Neural Networks: Can Androids Recognise Electric Sheep?

Neural Networks: Can Androids Recognise Electric Sheep?

Damien Clarke - Senior Consultant, Data Exploitation

By: Damien Clarke
Senior Consultant, Data Exploitation

20th September 2017

Home » Connected

In 2010, Lt. Gen. David Deptula, the US Air Force deputy chief of staff for intelligence, was quoted as saying:

“We’re going to find ourselves, in the not too distant future, swimming in sensors and drowning in data.”

Since then, this flood of data is showing no signs of slowing. In fact, it is actually accelerating as greater volumes of data are being generated every day. This is just as true in the civilian context as the military context.

For organisations with access to these large volumes of data, it would be profitable to employ data exploitation techniques to convert the raw data into useful information. This can sometimes be achieved by developing custom data processing techniques for specific situations. However, in many cases, it is better to use machine learning techniques to allow computers to learn from data without being explicitly programmed. At Plextek, we’re passionate about developing and implementing the right data exploitation techniques for the application and are working to ensure that humanity stays afloat (and dry) in Deptula’s prediction.

There is a wide range of potential machine learning techniques to choose from, but one approach is to copy nature and mimic biological brains. This was inspired by the fact that one of the primary purposes of a brain is to process sensory inputs and extract useful information for future exploitation. A biological brain can be produced in software form by modelling a large set of connected neurons. This is an artificial neural network.

How does an artificial neural network work?

The basic building block of a neural network is a single neuron. A neuron transforms a set of one or more input values into a single output by applying a mathematical function to the weighted sum of input values. This output value is then passed to one or more connected neurons to be used as a subsequent input value.

The neural network as a whole can, therefore, be defined by three sets of parameters:

  The weight assigned to each input value for each neuron.

  The function which converts the weighted sum of input values into the output value.

  The pattern of connections between neurons.

A simple example neural network consists of three layers. The first layer contains the input values which represent the data being analysed. This layer is then connected to a hidden layer of neurons. The hidden layer then connects to the third and final layer which contains the output neurons whose values represent the processed data. This design allows a complicated relationship between inputs and outputs.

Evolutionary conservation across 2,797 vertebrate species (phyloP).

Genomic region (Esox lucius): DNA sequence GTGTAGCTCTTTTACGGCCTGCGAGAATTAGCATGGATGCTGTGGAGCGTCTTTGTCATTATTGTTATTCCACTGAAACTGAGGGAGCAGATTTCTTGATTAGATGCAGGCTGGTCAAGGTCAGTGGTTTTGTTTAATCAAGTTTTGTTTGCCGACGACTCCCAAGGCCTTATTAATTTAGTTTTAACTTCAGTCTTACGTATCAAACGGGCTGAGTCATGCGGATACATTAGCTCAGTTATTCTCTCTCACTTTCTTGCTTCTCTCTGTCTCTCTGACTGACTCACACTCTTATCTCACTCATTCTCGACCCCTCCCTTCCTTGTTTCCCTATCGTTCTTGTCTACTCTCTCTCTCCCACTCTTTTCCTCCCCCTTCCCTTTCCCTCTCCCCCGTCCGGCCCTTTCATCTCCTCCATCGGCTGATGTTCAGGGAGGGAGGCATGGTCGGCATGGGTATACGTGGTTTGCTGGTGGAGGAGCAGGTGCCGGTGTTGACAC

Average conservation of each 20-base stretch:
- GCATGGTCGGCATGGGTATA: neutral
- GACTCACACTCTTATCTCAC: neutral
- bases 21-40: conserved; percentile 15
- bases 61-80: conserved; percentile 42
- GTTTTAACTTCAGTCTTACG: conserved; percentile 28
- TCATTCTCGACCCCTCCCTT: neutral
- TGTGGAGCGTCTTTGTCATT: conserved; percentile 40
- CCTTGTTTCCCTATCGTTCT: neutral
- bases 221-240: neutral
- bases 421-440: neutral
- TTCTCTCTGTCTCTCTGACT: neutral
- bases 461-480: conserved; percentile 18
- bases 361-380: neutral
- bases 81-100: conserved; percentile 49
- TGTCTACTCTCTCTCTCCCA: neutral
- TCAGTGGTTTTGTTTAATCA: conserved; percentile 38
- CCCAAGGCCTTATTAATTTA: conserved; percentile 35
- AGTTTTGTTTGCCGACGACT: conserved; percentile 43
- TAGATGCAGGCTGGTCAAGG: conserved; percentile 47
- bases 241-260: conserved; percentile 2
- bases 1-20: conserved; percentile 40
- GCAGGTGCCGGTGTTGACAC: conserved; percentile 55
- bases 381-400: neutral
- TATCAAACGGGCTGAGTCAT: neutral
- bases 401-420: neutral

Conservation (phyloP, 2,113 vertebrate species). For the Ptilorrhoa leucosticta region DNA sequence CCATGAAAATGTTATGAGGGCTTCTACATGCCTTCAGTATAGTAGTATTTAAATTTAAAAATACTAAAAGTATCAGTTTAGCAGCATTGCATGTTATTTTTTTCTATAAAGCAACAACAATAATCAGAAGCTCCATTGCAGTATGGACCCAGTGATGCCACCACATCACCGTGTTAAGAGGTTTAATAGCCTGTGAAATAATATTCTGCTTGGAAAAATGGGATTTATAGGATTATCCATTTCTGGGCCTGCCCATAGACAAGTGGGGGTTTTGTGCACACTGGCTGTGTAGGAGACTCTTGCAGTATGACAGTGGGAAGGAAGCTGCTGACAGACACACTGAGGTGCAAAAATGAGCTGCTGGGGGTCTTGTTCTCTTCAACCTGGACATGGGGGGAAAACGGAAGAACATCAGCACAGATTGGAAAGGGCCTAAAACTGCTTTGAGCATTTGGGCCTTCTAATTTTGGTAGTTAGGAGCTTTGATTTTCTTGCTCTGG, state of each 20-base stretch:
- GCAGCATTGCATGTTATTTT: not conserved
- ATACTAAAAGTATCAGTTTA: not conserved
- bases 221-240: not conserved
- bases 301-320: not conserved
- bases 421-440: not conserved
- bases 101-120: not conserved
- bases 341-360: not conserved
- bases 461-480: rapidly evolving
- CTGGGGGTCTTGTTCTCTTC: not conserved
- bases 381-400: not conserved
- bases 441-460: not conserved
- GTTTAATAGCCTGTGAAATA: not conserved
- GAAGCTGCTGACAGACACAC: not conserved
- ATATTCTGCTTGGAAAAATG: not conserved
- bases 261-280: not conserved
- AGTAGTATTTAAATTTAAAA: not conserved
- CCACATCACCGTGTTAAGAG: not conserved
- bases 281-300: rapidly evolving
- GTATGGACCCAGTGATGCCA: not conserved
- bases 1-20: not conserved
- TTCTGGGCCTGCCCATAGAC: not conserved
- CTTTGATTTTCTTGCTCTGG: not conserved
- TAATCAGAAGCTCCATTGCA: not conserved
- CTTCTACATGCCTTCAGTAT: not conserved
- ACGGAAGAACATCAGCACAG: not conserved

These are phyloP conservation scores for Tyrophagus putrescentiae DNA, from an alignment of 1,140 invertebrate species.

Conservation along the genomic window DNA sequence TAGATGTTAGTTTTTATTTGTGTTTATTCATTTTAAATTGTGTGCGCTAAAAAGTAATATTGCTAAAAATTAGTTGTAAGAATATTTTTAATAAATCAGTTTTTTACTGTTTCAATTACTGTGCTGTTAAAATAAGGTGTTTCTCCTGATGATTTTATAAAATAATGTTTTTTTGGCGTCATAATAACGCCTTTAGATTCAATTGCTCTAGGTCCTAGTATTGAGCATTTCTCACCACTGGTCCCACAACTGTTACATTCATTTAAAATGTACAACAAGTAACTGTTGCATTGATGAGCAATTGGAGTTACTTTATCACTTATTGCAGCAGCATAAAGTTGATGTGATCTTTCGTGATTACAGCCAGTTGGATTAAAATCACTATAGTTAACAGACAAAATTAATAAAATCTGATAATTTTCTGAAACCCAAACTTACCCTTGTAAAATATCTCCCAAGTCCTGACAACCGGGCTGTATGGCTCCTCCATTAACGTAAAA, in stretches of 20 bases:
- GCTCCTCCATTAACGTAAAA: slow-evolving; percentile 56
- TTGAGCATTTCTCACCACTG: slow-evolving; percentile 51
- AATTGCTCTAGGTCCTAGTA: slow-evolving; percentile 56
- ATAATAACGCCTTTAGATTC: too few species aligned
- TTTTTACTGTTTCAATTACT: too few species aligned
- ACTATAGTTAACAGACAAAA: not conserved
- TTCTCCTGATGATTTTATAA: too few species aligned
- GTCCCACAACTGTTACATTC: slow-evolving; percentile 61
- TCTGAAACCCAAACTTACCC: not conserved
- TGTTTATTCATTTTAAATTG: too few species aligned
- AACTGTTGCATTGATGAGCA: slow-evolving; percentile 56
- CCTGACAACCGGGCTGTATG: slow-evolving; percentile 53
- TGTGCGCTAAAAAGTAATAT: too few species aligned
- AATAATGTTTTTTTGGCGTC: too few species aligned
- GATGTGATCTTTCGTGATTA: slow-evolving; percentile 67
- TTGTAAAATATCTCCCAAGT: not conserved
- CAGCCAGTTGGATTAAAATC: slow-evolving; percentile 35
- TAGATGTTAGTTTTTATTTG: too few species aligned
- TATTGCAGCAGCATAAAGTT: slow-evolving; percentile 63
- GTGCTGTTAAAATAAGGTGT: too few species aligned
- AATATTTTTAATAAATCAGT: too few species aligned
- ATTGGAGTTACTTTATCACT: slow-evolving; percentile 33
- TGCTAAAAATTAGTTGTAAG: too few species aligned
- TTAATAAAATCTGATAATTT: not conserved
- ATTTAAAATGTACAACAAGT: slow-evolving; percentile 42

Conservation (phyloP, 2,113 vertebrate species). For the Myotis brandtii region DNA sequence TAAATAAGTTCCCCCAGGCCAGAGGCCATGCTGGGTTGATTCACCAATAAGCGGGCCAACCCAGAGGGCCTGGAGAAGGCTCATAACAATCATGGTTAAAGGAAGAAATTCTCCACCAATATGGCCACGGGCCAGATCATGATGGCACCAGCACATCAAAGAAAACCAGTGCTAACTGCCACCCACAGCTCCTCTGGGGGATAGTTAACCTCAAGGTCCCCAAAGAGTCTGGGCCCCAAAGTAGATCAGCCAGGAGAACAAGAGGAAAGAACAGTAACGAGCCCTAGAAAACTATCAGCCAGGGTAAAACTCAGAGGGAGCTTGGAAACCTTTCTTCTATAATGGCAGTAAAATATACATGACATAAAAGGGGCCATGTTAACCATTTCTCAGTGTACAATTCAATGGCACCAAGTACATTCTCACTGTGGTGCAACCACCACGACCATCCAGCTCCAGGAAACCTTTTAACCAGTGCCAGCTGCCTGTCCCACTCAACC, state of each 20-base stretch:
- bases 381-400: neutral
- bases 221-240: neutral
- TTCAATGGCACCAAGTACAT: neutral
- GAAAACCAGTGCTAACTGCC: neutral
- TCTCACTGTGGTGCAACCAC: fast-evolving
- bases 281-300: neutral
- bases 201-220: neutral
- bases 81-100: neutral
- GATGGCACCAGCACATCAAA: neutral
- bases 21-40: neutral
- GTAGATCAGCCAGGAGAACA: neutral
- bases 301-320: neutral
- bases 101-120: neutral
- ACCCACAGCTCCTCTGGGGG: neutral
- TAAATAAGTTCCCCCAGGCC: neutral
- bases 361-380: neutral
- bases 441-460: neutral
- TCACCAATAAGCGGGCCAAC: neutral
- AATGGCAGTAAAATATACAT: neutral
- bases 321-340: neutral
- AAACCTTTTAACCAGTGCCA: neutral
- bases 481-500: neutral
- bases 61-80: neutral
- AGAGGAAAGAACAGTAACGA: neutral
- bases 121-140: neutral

How is a neural network trained?

Just like biological brains, simply creating a neural network is not sufficient to extract information from raw data. It is also necessary to train the network by exposing it to data for which the desired outputs are already known. This process is used to define the weights assigned to each connection throughout the entire network.

As the size and complexity of the neural network increases, the number of weights that must be defined for optimum performance increases significantly. This training process, therefore, requires a large and representative set of labelled data; otherwise, the neural network may not work successfully on future input data. Also, this training process is computationally challenging and may take significant processing time to perform. GPU acceleration can be used to mitigate this; however, the process may still take days for very large data sets.  

Conversely, if large volumes of suitable training data are available, it is possible to create a more complex neural network to improve performance. This can be achieved by increasing the number of hidden layers and therefore the total number of connections within the network. This use of complex neural networks with many layers and connections is called deep learning.



What can neural networks be used for?

With a sufficiently large neural network and suitable training data, it is possible to learn complex non-linear relationships between input and output values. This can reveal insights into data which are not possible when using simple linear mathematical models.

While neural networks are suitable as general purpose problem solvers, they are particularly suited for tasks when an understanding of the underlying relationships in the raw data is neither available nor necessarily required and sufficient data is also available for training.